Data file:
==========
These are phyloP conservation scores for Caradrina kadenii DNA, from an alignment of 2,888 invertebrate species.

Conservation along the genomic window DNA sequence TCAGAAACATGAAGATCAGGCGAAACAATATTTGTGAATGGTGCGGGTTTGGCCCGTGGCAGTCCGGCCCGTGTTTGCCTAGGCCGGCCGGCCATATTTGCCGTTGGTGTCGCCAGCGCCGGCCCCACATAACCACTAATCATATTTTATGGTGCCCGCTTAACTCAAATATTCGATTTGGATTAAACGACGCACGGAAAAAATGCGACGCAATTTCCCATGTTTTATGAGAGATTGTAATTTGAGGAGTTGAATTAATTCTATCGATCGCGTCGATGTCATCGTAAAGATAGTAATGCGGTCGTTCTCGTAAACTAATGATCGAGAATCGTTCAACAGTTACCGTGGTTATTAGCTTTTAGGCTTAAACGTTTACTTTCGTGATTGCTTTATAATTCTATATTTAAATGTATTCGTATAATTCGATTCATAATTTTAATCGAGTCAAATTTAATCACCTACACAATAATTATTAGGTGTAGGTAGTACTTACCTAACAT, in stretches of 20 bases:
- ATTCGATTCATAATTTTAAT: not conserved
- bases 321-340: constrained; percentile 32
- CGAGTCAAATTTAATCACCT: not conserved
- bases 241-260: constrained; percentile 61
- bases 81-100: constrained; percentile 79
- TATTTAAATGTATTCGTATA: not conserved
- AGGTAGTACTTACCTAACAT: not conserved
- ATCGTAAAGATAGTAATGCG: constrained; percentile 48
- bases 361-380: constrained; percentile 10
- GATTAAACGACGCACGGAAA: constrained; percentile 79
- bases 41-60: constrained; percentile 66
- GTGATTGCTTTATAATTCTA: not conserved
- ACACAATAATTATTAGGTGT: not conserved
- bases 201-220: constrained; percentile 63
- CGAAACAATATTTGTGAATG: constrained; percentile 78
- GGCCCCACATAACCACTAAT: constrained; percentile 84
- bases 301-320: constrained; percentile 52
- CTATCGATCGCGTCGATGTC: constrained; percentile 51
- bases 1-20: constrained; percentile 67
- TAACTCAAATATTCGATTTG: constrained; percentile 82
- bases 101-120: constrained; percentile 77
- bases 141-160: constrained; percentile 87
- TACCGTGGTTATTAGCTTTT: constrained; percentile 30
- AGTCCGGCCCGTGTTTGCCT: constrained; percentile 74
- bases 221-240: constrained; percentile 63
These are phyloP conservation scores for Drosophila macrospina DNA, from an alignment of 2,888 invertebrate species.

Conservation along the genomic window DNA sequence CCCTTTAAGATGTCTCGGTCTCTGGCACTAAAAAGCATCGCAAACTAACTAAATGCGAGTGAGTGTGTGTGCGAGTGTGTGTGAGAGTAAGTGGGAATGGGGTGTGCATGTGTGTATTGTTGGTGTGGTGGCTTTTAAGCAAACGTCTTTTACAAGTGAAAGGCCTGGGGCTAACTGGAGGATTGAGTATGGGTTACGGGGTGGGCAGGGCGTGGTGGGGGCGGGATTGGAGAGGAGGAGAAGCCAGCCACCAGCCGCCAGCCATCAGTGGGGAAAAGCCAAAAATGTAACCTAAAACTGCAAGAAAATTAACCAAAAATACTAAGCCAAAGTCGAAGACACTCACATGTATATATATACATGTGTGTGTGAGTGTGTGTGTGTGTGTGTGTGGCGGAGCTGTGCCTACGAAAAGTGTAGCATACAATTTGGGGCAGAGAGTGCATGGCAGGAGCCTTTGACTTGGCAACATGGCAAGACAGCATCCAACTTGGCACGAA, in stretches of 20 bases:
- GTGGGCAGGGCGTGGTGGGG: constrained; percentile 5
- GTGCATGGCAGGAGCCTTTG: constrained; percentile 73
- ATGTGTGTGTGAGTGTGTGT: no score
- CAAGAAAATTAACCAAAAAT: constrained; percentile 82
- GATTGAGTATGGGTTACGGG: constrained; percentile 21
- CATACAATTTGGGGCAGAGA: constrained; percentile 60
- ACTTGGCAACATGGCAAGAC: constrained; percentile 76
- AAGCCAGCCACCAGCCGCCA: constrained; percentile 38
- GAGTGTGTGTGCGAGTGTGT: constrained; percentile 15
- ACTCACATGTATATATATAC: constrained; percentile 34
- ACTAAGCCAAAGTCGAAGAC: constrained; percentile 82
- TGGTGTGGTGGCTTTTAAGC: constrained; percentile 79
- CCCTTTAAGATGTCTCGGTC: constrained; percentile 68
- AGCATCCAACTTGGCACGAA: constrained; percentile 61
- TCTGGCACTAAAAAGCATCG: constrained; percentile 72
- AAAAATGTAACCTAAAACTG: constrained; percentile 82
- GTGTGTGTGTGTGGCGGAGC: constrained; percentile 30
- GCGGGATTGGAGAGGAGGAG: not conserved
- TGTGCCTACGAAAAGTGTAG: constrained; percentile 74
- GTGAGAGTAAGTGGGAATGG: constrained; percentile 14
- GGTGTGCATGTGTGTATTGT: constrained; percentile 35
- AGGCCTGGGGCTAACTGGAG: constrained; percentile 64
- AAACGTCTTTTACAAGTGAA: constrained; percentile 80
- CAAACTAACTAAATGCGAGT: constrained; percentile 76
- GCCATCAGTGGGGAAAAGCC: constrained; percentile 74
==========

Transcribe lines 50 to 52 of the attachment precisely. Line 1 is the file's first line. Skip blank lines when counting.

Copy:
- GGTGTGCATGTGTGTATTGT: constrained; percentile 35
- AGGCCTGGGGCTAACTGGAG: constrained; percentile 64
- AAACGTCTTTTACAAGTGAA: constrained; percentile 80